View Full Version : Latest version of Marine Corps' amphibious fighting vehicles has new name

09-13-03, 06:11 AM
Latest version of Marine Corps' amphibious fighting vehicles has new name
Submitted by: Headquarters Marine Corps
Story Identification Number: 200391255659
Story by Staff Sgt. Cindy Fisher

WOODBRIDGE, Va. (Sept. 10, 2003) -- The Marine Corps' newest expeditionary asset is the latest in a series of vehicles that began with the Roebling Alligator in 1932. The new vehicle, formerly known as the Advanced Assault Amphibious Vehicle, was renamed the Expeditionary Fighting Vehicle in a ceremony at the Worth Avenue Technology Center in Woodbridge Sept. 10.

In the 20th century, the Corps' focus was on amphibious operations, but the 21st century focus is shifting to expeditionary operations, said Lt. Gen. Emil R. Bedard, the Deputy Commandant for Plans, Policies, and Operations, Headquarters, Marine Corps, during his speech at the renaming ceremony. Changing the name of the vehicle reflects this cultural change in the Marine Corps' warfighting concepts.

The predecessor to the EFV, the Assault Amphibian Vehicle, has been in service for almost 40 years. The vehicle, which was originally fielded in 1972, has been overhauled and upgraded numerous times throughout its career but a 1988 Mission Area Analysis determined that it was deficient to meet the Corps' needs in areas such as water and land speed, firepower, armor protection and system survivability. The EFV will exceed the capabilities of the current amphibian and better serve the Marine Corps in future combat arenas, said Charles M. Hall, president of General Dynamics Land Systems, which was awarded the contract to develop and demonstrate the vehicle in February 2001.

The EFV is expected to exceed the water speed of the AAV by three times, have a land mobility equal to or greater than an M1A1 tank, have increased survivability features than the AAV, provide command and control capabilities to subordinate, adjacent and higher units, and provide nuclear, biological and chemical protection for its crew and accompanying troops.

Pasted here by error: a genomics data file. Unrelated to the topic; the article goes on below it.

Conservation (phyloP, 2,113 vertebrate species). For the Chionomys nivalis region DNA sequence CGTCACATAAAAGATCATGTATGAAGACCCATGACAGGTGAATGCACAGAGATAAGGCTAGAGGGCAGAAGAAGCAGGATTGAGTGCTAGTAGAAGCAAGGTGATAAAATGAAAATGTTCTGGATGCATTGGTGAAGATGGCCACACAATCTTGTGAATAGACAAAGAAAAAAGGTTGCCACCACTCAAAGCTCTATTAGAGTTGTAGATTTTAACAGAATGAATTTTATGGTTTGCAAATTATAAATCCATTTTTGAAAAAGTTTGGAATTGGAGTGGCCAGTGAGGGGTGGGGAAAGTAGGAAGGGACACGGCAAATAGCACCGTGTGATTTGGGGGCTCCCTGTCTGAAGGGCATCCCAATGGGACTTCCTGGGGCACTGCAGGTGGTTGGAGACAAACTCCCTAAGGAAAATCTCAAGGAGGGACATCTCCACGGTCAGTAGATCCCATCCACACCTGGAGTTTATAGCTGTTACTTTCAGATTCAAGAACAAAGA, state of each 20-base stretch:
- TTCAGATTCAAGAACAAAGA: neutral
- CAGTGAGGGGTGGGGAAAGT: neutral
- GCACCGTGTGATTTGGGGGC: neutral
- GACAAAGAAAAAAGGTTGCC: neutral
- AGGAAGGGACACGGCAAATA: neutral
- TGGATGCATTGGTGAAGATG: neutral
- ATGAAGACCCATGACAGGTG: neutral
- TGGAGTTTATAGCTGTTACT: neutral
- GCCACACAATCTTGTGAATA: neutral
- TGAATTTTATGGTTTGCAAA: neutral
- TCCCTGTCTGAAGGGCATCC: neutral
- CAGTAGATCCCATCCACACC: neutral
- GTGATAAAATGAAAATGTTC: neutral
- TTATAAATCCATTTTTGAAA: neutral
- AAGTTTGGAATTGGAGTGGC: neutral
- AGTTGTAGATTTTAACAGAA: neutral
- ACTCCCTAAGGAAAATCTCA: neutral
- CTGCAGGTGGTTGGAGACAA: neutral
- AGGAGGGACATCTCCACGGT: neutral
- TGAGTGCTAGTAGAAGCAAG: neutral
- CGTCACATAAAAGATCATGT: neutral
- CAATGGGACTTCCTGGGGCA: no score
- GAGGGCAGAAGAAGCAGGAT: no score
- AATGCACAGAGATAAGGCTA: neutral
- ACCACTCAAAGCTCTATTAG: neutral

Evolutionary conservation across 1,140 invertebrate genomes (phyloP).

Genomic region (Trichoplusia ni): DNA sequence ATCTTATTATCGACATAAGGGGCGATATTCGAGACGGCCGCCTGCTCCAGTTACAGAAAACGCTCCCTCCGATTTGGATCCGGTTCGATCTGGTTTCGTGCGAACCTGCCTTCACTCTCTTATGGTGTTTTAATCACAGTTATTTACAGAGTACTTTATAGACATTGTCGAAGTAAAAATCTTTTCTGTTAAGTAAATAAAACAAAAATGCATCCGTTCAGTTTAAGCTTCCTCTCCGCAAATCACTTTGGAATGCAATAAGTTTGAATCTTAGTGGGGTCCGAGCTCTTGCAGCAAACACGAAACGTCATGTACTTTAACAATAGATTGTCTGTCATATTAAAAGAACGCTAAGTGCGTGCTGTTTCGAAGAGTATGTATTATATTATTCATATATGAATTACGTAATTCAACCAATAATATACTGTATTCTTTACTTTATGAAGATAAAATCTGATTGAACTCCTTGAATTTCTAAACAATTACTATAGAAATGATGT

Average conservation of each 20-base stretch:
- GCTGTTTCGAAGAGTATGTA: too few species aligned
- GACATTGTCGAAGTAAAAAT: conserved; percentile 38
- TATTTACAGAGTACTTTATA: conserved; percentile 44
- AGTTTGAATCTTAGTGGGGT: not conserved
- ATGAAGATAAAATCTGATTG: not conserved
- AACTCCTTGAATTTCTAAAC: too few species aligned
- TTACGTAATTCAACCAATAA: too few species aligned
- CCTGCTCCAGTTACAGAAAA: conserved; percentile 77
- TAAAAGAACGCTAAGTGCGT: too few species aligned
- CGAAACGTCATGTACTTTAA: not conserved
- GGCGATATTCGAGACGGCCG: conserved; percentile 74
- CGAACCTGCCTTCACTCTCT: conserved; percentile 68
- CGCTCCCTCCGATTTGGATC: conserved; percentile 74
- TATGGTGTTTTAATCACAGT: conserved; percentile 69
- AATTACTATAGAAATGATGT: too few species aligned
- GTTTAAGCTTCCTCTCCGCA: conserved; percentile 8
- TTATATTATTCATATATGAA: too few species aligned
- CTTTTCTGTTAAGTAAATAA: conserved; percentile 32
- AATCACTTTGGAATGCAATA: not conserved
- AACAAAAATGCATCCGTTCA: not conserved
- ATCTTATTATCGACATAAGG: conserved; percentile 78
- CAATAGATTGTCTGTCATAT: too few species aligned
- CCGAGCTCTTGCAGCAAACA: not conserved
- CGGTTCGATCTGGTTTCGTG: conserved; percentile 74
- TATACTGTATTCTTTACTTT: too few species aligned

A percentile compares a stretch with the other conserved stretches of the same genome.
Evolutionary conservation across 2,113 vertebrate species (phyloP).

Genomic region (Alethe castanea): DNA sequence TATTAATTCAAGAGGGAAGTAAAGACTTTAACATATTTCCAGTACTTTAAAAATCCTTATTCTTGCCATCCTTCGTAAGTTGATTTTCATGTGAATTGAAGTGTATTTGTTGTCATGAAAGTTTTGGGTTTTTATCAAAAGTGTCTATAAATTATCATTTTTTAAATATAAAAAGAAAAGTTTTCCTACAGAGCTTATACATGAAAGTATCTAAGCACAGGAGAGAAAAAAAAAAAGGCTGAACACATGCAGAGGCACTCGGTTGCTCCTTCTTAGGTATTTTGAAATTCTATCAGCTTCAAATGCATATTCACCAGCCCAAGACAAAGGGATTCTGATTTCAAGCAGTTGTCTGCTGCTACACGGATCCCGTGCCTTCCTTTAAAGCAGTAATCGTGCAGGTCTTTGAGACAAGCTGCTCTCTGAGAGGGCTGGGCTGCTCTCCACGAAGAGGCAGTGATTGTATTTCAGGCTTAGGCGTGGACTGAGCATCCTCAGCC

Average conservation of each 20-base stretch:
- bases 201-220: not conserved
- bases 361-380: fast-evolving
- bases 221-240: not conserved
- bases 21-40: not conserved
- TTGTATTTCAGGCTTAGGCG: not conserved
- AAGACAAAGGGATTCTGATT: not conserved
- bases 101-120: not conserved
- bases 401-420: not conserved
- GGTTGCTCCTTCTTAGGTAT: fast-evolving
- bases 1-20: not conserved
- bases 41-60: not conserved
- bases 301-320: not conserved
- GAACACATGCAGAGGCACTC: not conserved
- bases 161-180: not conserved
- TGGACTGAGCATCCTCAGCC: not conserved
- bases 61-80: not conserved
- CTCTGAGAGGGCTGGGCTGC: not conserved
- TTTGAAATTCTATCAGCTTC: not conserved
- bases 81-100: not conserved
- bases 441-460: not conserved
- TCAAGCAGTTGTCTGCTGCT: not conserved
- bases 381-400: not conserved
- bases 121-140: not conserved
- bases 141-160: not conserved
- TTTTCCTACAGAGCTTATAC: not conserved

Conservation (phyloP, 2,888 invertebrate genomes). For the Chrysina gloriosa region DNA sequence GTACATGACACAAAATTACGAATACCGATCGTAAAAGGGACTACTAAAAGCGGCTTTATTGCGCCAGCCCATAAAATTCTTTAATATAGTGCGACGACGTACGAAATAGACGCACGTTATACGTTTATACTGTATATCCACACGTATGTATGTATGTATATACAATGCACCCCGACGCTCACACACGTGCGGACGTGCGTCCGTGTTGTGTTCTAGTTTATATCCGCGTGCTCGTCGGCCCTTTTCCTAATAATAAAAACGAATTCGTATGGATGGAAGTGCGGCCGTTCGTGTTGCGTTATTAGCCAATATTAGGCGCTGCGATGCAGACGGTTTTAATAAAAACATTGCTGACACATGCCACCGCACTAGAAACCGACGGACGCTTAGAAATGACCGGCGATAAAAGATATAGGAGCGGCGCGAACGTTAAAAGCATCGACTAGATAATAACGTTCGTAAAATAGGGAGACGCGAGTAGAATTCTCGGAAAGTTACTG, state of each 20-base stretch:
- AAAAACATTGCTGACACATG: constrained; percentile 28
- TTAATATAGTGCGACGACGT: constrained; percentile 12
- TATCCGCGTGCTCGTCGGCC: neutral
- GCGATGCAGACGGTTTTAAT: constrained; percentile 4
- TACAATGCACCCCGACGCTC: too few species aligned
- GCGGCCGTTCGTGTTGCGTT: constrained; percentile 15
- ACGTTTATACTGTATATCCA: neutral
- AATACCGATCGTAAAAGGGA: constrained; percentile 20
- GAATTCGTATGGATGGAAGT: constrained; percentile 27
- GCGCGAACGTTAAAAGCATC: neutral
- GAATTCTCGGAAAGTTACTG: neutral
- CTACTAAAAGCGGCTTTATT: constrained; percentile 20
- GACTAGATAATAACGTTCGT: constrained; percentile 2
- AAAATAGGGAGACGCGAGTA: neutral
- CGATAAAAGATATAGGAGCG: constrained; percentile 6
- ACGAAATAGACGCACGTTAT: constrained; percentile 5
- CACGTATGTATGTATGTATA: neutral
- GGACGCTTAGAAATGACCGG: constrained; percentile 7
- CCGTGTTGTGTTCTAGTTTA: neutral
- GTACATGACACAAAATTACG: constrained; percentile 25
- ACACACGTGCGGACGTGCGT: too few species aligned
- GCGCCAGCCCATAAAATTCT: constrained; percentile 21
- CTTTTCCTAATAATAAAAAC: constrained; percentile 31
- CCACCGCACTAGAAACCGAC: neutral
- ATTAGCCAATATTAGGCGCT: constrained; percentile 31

This name change more accurately reflects, "the transformational technologies and capabilities of the EFV and will underscore the broadened employment concepts and possibilities across the spectrum of conflict," said Gen. Michael W. Hagee, Commandant of the Marine Corps, in a letter to the Direct Reporting Program Manager of the EFV program.

The name change does not change the program's status. It entered the system development and demonstration phase of the acquisition cycle in December 2000. Since receiving the SSD contract, General Dynamics Land Systems subsidiary General Dynamics Amphibious Systems has been fabricating and testing the second generation of the vehicle. They have completed three and will build a total of nine of the second generation prototypes and one live-fire test vehicle at the Worth Center facility. They will also develop the low-rate initial production design.

This is a long-term program and a third generation of the EFV will be developed before it is fielded, said Col. Clayton F. Nans, the direct reporting program manager of the AAV Technology Center. "We expect to begin fielding the EFV in fiscal year 2008."


WOODBRIDGE, Va. - The Advanced Assault Amphibious Vehicle was renamed the Expeditionary Fighting Vehicle in a ceremony at the Worth Avenue Technology Center in Woodbridge Sept. 10. The christening of the vehicle reflected both Navy and Marine Corps traditions. To honor the past and look to the future, retired Maj. J.T. Rutherford, a veteran of World War II and four-time representative from Texas, and Lance Cpls. Edward J. Castleberry and Kenneth D. Koonce, both veterans of Operation Iraqi Freedom, christened the vehicle. In keeping with naval tradition, two bottles of water were broken against the ship; the water from one bottle coming from the Pacific Ocean, and the other from the Atlantic Ocean.
Photo by: Staff Sgt. Cindy Fisher


WOODBRIDGE, Va. - The colors are presented during the opening portion of the ceremony that renamed the Advanced Assault Amphibious Vehicle. The vehicle was renamed the Expeditionary Fighting Vehicle at the Worth Avenue Technology Center in Woodbridge Sept. 10. The name change more accurately portrays the capabilities of the vehicle, said Col. Clayton F. Nans, direct reporting program manager of the Advanced Amphibian Assault Technology Center. Afterall, "a rose by any other name still smells like burnt oil and diesel fuel."
Photo by: Staff Sgt. Cindy Fisher



09-13-03, 07:32 AM
Renenlisted in 1960 for aviation. Still waiting for a Amtrac to fly.

Semper Fi,
Dick Lavello